Lin Tan, born in 1951, majoredin enterprise management atTaiwan’s Soochow Universitybefore joining an advertisingcompany. As his career progressed, he quit his job because of his belief that “thereis something more important than work.”When he entered his 50s, Lin began todevote his entire heart to painting.Despite the fact that he never received formal training at an art school, his enthusiasmfor painting has grown with each passingday. When studying at Soochow University,he taught himself traditional Chinesepainting by tracing the work of famous painter Huang Junbi. Later, he learned fromrenowned traditional Chinese painters WengWenwei and Mou Chongsong.
Lin admires artists who devote theirentire lives to the exploration of a certainpainting technique, but insists that such aroad isn’t suited for him. He doesn’t sidewith conservative rejection of attemptsto change and reform certain rules oftraditional Chinese painting, but believesthat painting should depict the fluid anddynamic nature of ideas – that immutablemindsets only inspire the uncreative andlifeless. For this reason, he has always triedto bend the rules of traditional paintingtechniques and explore new subjects andtechniques while maintaining the essentialspirit of traditional Chinese painting.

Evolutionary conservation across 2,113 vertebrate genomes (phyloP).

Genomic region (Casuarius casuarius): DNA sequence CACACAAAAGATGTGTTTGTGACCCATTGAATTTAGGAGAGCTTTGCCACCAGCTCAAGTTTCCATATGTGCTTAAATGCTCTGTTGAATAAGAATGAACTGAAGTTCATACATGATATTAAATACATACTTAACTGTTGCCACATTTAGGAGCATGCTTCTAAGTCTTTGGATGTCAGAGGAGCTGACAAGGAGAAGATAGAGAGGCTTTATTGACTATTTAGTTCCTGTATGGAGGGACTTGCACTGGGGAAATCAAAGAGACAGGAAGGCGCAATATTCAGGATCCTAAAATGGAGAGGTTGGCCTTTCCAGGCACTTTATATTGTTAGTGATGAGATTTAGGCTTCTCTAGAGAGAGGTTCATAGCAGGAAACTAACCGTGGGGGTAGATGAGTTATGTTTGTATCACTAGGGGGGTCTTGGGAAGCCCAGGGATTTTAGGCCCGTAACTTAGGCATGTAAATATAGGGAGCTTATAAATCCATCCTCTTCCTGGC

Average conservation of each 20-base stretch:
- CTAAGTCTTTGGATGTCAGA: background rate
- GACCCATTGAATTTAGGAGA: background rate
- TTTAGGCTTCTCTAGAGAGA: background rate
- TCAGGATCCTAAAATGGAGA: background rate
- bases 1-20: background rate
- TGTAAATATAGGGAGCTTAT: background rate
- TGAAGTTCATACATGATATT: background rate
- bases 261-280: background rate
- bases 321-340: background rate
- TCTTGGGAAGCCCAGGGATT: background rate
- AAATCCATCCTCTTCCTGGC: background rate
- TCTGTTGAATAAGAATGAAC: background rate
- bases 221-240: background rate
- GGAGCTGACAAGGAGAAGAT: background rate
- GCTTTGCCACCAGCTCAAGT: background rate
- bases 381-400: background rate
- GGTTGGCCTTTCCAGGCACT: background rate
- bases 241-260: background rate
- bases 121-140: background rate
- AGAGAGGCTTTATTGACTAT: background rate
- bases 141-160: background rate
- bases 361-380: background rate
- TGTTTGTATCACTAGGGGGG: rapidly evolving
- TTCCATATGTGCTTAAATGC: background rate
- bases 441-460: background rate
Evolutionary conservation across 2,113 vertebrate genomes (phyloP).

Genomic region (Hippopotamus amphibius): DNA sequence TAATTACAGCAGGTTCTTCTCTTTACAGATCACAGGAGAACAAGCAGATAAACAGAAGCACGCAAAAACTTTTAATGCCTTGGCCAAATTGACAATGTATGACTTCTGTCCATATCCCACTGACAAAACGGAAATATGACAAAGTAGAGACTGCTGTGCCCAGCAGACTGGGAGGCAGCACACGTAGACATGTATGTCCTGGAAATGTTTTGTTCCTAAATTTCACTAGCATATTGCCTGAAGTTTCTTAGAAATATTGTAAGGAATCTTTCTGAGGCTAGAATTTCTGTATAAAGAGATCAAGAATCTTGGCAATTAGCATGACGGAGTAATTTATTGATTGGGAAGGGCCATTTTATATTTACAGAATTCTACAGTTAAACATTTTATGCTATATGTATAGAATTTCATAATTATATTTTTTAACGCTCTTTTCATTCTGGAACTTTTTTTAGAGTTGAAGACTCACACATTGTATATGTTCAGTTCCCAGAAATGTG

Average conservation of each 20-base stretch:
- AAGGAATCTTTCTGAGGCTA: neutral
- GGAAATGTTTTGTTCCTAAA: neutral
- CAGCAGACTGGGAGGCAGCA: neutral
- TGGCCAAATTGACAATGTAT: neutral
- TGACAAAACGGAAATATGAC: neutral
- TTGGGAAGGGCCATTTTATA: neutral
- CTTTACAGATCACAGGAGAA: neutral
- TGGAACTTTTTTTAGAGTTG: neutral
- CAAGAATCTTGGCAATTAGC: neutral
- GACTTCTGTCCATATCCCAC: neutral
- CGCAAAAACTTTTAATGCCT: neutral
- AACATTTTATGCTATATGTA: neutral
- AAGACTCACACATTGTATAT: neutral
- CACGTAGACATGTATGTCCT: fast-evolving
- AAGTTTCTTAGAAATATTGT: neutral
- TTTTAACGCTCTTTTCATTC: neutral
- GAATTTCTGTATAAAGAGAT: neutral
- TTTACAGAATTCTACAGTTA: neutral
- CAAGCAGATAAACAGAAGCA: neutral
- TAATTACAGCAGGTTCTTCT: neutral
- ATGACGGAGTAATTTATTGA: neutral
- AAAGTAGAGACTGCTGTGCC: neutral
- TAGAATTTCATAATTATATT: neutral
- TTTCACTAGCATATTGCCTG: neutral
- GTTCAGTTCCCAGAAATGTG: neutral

Along with traditional Chinese painting,his art practice involves many othergenres of art ranging from glazed potterypainting to modern ink-and-wash, threedimensionalpainting on gemstones, andcolored slime painting. His canvases andmaterials include porcelain, bamboo charcoal,brick, stone, aluminum alloy, andeven cement. Due to his persistent innovation,Lin has been dubbed the “most creativeartist in Taiwan.”
Lin defines his painting style as “formless.”In his opinion, art should followthe heart. Not long ago, he sat down withChina Pictorial (CP) to talk about his artisticphilosophy.
CP: You call your painting style“formless” and assert that “painting isactually a depiction of emotions from thebottom of the heart.” What do you mean?